Live and let die: Existential decision processes in a fatal disease

Dorothée Lulé, Sonja Nonnenmacher, Sonja Sorg, Johanna Heimrath, Martin Hautzinger, Thomas Meyer, Andrea Kübler, Niels Birbaumer, Albert C. Ludolph

Research output: Contribution to journalArticlepeer-review


Decisions and determinants of decisions to prolong or shorten life in the course of fatal diseases like ALS are poorly understood. Decisions and desire for hastened death of N = 93 ALS patients were investigated in a prospective longitudinal approach three times in the course of 1 year. Determinants of decisions were evaluated: quality of life (QoL), depression, feeling of being a burden, physical function, social support and cognitive status. More than half of patients had a positive attitude towards life-sustaining treatments and they had a low desire for hastened death. Of those with undecided or negative attitude, 10 % changed attitudes towards life-sustaining treatments in the course of 1 year. Patients' desire to hasten death was low and decreased significantly within 1 year despite physical function decline. Those with a high desire for hastened death decided against invasive therapeutic treatments. QoL, depression and social support were not predictors for vital decisions and remained stable. Feeling of being a burden was a predictor for decisions against life-supporting treatments. Throughout physical function loss, decisions to prolong life are flexibly adapted while desire to shorten life declines. QoL was stable and not a predictor for vital decisions, even though anticipated low QoL has been reported to be the reason to request euthanasia. In contrast, feeling of being a burden in decision making needs more attention in clinical counselling. Considering a patient's possible adaptation processes in the course of a fatal disease is necessary.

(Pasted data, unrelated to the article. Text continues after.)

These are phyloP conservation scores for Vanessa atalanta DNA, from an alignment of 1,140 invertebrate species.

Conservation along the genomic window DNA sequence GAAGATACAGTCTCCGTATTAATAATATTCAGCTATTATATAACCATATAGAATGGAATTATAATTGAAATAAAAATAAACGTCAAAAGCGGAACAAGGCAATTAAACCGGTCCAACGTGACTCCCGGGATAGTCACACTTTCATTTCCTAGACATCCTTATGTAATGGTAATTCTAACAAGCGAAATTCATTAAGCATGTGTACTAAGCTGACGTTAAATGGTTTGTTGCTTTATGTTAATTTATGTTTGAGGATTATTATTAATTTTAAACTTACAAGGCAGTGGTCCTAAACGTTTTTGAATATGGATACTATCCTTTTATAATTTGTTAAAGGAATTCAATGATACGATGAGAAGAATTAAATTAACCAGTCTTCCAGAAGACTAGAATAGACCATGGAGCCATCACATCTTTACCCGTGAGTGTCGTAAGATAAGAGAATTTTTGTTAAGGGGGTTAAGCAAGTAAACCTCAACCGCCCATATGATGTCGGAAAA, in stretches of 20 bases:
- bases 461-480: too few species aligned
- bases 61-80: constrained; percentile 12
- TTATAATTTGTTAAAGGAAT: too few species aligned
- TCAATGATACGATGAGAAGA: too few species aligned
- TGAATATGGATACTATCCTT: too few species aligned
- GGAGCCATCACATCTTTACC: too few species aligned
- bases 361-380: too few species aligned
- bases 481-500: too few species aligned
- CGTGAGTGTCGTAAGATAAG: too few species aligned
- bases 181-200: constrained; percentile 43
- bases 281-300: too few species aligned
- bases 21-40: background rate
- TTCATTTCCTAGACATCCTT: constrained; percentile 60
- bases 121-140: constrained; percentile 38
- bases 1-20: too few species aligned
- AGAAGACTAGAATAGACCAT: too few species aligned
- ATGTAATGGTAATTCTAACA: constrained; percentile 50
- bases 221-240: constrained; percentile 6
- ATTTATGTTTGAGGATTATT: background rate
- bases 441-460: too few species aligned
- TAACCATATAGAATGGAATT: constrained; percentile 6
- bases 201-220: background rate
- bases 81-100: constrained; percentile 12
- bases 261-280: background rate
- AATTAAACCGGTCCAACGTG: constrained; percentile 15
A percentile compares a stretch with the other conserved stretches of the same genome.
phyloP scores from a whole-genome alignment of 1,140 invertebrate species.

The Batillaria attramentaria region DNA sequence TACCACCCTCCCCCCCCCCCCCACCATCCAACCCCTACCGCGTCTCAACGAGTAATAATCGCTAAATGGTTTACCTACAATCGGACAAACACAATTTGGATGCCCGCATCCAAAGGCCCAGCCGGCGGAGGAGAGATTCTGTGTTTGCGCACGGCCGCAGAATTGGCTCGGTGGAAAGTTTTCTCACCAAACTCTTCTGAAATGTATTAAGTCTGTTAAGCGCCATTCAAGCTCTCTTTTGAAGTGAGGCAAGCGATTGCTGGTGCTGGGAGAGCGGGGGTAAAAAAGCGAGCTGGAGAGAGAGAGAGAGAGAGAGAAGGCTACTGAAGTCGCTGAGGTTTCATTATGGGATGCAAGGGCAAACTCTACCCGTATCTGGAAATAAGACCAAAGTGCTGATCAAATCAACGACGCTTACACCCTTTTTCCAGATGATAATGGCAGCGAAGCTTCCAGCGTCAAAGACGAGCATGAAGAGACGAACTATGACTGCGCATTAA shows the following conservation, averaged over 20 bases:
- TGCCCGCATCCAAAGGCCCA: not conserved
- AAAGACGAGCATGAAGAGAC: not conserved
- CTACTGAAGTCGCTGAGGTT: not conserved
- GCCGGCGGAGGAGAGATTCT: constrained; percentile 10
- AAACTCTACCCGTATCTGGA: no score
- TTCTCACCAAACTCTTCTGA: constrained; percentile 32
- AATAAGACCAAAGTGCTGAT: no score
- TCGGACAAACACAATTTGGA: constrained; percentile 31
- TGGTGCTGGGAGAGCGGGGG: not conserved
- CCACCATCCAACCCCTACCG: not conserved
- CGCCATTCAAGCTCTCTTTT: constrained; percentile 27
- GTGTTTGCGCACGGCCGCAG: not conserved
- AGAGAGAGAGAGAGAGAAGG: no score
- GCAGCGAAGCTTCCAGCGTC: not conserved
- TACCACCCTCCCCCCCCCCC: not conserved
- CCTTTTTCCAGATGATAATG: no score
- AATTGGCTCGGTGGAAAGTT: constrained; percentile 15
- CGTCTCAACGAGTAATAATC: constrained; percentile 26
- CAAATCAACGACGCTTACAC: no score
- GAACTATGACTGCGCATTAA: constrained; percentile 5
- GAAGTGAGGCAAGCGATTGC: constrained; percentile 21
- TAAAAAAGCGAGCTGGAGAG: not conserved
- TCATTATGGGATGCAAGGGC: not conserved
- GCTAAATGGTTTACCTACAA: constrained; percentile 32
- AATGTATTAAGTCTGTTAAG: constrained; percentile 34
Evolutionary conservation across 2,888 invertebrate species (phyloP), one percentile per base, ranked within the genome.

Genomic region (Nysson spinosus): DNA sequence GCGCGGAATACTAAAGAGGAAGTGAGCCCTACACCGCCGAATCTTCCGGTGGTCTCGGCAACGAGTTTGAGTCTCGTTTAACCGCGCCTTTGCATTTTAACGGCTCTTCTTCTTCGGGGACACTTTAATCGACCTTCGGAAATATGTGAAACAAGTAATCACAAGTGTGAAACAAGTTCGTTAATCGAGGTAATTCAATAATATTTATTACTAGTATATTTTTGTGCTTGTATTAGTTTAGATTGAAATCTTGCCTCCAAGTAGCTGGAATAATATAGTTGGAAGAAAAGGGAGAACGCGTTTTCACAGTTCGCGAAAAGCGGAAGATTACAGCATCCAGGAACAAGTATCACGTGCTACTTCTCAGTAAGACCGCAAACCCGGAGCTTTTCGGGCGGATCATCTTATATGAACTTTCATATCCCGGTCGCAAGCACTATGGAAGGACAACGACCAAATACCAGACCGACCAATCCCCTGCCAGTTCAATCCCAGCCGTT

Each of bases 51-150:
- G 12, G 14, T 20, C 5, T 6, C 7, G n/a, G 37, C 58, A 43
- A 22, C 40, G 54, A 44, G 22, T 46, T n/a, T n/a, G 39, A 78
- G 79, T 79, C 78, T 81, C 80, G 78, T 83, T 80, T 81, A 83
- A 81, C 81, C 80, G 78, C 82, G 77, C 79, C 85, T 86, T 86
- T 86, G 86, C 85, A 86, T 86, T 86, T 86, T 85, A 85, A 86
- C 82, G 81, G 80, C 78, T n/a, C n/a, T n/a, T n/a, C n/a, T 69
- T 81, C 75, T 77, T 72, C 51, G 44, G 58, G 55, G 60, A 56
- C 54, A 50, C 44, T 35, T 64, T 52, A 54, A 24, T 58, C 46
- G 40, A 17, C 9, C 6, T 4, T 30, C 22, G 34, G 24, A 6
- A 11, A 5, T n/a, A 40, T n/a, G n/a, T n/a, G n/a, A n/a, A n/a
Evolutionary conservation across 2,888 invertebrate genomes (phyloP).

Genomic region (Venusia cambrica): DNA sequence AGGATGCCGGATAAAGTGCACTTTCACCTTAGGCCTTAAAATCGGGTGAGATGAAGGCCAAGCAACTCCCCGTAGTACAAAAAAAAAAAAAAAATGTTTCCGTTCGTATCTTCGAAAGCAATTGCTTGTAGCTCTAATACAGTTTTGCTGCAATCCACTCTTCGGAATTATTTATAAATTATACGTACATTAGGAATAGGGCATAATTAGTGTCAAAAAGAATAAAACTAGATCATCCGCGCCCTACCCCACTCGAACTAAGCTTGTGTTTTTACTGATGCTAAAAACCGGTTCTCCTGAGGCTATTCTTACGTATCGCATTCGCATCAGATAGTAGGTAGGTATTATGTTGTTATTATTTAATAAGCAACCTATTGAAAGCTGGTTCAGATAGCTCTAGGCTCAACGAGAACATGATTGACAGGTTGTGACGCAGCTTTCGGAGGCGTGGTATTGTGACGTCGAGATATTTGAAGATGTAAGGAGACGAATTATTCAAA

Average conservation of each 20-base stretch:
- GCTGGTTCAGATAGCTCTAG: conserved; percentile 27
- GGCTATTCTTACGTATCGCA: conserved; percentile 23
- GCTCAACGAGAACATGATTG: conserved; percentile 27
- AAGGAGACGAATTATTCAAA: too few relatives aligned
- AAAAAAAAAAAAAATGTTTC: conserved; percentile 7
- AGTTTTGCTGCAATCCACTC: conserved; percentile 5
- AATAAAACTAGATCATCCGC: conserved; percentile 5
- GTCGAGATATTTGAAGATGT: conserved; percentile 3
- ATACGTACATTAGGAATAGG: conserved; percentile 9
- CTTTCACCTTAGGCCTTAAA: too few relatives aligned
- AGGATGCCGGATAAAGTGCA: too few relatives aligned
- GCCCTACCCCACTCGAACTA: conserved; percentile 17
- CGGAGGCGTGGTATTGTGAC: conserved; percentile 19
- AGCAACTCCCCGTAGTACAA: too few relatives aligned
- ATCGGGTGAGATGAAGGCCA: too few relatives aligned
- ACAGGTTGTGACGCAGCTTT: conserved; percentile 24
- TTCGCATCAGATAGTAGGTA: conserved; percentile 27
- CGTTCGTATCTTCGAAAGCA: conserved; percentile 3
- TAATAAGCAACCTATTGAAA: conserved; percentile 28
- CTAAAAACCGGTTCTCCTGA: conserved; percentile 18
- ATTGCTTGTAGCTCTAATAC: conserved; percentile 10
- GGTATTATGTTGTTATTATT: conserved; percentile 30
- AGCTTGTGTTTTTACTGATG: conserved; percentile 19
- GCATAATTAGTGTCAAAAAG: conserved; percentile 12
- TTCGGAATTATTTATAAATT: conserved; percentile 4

Original languageEnglish
Pages (from-to)518-525
Number of pages8
JournalJournal of Neurology
Issue number3
Publication statusPublished - 2014


  • Amyotrophic lateral sclerosis
  • Decision
  • Depression
  • Palliative care
  • Quality of life

ASJC Scopus subject areas

  • Neurology
  • Clinical Neurology
  • Medicine(all)


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